|Exporters building pay contingencies, (Photo: baochinhphu.vn) |
In the past couple of weeks, the Board of Directors of Vietnam National Textile and Garment Group (Vinatex) hurried to collect information about the export situation of the group and its member companies to deal with problems, including payment issues.
General director Cao Huu Hieu told VIR that the payment between Vinatex’s member companies and partners in Russia will not be impacted by the Russia-Ukraine conflict in the short term.
“Last week, partners in Russia transferred money to Duc Giang Garments, a member of Vinatex, as usual and without any difficulty. However, for the long-term, I think that we still need to prepare alternative solutions to avoid risks,” Hieu said.
The garment and textile sector’s export turnover to Russia just makes up a tiny part of the total export value overseas, amounting to $339 million in 2021, only about 1 per cent of the total. Duc Giang Garment’s share was $8 million.
“In the long-term, we forecast that instead of difficulties in payments, garment and textile exports to Europe may be impacted because of Turkey. Although Turkey is currently a majority exporter to Russia, they could redirect exports to Europe,” Hieu said.
Meanwhile, Dang Hoang Giang, general secretary of the Vietnam Cashew Association (Vinacas) said that payments may be interrupted. However, there are currently alternative payment methods, such as the IBAN system, which has a smaller coverage than the SWIFT system. Besides this, enterprises will be proactive in looking for new payment methods to adapt to the new situations. “Although the export turnover of cashews to Russia is not large, the members of Vinacas also look to government agencies for solutions from banks,” Giang said.
The concern of exporters comes from the EU’s move on March 2, when the bloc removed seven Russian banks from the SWIFT system including VTB Bank, Russia’s second-largest bank.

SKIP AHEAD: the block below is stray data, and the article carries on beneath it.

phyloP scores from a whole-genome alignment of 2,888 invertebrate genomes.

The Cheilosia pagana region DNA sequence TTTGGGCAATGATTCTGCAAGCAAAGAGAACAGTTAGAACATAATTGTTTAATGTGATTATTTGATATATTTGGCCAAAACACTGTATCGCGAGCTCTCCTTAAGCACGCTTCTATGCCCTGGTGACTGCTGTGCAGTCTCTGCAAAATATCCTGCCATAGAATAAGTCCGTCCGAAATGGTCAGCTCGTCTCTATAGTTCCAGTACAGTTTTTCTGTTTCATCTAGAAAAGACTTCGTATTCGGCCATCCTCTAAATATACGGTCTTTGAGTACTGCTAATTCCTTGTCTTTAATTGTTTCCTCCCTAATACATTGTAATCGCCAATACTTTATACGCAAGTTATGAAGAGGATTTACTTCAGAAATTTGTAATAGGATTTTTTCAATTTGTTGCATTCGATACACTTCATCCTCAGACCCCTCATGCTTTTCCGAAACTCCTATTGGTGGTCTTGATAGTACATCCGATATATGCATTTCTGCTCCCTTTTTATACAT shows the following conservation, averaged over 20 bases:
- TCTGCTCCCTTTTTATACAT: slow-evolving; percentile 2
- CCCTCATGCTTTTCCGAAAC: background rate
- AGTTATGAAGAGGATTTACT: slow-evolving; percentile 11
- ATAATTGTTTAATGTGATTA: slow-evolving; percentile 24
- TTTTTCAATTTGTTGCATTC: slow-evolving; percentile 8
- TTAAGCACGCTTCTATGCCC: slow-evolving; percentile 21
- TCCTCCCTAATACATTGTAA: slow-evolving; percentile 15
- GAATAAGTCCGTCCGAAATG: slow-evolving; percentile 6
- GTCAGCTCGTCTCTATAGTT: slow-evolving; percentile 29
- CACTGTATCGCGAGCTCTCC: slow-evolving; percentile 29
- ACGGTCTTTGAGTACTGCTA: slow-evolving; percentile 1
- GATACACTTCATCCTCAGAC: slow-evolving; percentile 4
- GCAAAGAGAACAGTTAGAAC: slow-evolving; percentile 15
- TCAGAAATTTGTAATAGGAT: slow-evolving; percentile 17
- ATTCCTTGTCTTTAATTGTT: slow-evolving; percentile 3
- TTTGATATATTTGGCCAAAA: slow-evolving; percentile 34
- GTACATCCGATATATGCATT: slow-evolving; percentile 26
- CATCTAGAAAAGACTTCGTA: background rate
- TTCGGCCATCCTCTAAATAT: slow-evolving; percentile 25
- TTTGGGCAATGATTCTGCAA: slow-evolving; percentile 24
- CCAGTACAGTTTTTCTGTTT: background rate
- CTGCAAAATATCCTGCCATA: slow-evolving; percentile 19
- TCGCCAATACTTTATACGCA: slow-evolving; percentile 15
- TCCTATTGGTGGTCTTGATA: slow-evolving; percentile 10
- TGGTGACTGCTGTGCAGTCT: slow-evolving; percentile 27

According to the State Bank of Vietnam (SBV), international payments in Vietnam are mostly carried out through SWIFT and Western Union money transfers under agreements with domestic credit institutions. Money transfers are also done via mail and telex. But SWIFT dominates because it is faster, more secure, and cost-efficient than other means.
Although Vietnam and Russia are both members of a free trade agreement that also involves Armenia, Belarus, Kazakhstan, and Kyrgyzstan, Russia is not a big trade partner of Vietnam. In 2021, the total export-import turnover between Vietnam and Russia reached $7.3 billion, including $4.5 billion earned by Vietnam’s exports, or only 1.33 per cent of the Southeast Asian nation’s total export value of $336.31 billion. Vietnam’s main exports to Russia have included mobile phones and parts (33 per cent), computers and electronics (13 per cent), garments and textiles (10.5 per cent), along with seafood, nuts, coffee, tea, and pepper.
Pham Nguyen Anh Huy, senior lecturer in finance and founder of RMIT FinTech-Crypto Hub, said that the EU’s sanctions on Russia will affect payments from Vietnam to Russian partners and vice versa, especially for transactions between import-export enterprises and banks covered by the ban.
With the exception of oil and gas corporations, enterprises in industries that account for a large proportion of exports such as electrical and electronic equipment, or imports such as grain, iron, and steel, will suffer negative effects from this sanction.
“Vietnam can look for several alternative payment solutions. It can explore Russia’s SPFS system through intermediary countries such as China, Cuba, Turkey, and others, or participate directly in it. Vietnam and Russia could establish a bilateral communication system for payments. Alternatively, Vietnam could consider using China’s CIPS payment system,” Huy said.
Businesses, the SBV, and Vietnam’s credit institutions should continue to closely monitor developments in the international payment market and the possible actions that the parties may take in the near future, according to Huy.
“On a positive note, Vietnamese businesses and banks can see this as an opportunity to learn more about other payment systems and prepare contingency plans for payment risks,” he said.